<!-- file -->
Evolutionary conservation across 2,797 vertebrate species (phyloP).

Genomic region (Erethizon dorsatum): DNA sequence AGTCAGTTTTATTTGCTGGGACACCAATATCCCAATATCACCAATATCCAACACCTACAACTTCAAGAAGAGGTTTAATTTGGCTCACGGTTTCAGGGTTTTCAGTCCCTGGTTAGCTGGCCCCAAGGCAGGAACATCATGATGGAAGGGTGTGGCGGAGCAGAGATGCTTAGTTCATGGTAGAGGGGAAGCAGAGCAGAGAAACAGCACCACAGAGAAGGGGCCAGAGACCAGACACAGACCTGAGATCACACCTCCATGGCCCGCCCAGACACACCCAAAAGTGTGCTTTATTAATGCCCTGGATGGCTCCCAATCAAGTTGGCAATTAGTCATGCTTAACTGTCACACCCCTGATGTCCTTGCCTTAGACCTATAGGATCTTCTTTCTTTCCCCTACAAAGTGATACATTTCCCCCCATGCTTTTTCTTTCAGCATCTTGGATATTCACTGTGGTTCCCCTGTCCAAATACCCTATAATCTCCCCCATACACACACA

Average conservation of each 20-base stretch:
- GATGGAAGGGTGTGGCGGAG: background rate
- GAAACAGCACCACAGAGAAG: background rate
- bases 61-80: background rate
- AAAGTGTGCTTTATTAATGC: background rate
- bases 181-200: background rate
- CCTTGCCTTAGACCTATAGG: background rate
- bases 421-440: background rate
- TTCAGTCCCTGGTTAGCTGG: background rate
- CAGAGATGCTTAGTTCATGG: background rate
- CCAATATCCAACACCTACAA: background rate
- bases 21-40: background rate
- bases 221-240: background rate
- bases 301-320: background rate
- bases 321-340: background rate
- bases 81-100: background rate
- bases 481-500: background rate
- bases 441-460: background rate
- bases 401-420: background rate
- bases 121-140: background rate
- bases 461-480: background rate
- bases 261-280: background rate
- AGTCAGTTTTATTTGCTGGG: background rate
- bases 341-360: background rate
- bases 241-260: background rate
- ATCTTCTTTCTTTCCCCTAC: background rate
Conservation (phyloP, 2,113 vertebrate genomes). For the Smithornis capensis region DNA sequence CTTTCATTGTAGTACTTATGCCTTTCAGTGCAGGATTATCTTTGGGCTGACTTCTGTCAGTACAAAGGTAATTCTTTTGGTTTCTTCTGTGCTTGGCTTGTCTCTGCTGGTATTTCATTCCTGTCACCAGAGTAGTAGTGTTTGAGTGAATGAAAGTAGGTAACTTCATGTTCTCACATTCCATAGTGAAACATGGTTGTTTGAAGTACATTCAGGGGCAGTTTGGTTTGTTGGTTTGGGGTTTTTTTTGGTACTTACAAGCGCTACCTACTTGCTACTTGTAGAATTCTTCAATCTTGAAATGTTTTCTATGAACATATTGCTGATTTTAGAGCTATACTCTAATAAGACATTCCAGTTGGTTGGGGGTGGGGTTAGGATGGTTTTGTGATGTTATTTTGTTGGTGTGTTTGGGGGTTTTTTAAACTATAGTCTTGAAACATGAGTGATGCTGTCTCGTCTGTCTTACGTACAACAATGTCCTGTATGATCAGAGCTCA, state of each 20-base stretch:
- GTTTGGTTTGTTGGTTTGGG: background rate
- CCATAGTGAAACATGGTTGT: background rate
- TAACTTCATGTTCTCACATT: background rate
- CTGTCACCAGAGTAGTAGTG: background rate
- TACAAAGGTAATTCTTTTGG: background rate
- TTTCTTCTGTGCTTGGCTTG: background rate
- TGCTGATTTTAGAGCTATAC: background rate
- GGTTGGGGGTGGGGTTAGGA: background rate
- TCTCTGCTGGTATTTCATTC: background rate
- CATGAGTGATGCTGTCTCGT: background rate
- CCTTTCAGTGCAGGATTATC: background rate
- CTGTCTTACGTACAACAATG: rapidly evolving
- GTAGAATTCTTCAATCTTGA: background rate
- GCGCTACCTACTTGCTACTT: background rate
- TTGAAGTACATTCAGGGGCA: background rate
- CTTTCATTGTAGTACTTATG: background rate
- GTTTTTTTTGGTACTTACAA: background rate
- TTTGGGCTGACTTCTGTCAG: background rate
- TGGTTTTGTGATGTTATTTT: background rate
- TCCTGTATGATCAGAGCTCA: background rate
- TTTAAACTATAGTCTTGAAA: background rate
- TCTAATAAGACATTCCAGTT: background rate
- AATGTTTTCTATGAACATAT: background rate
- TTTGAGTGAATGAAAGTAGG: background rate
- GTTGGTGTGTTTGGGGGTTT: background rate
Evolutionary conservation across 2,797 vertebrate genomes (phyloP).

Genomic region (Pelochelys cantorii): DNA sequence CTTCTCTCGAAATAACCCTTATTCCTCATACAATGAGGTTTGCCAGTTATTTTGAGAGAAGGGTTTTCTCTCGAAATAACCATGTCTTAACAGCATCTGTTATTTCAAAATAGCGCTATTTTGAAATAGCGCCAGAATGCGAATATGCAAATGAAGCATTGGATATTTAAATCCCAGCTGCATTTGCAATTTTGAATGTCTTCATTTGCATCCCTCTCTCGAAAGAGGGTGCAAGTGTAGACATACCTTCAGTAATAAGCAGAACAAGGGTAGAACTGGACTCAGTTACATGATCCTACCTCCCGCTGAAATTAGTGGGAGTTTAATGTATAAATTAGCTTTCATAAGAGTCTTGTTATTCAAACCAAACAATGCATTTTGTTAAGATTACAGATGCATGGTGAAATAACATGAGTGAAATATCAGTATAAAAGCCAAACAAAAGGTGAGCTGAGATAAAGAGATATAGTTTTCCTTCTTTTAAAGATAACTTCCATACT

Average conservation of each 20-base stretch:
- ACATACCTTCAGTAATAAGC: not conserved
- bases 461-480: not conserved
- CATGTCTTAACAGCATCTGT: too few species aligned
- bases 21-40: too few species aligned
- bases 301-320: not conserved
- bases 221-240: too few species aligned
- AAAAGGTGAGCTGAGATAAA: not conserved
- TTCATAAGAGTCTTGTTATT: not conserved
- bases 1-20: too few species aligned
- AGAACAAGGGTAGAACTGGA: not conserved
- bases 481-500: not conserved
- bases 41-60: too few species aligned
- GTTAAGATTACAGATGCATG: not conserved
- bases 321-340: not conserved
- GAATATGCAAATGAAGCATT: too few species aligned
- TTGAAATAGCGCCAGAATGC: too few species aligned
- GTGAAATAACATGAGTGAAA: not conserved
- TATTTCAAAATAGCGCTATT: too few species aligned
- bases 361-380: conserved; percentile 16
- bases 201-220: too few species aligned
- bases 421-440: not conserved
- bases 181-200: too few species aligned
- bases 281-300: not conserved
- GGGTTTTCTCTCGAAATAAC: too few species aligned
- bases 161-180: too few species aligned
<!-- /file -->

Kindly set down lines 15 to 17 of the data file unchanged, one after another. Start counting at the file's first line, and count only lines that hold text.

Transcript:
- bases 221-240: background rate
- bases 301-320: background rate
- bases 321-340: background rate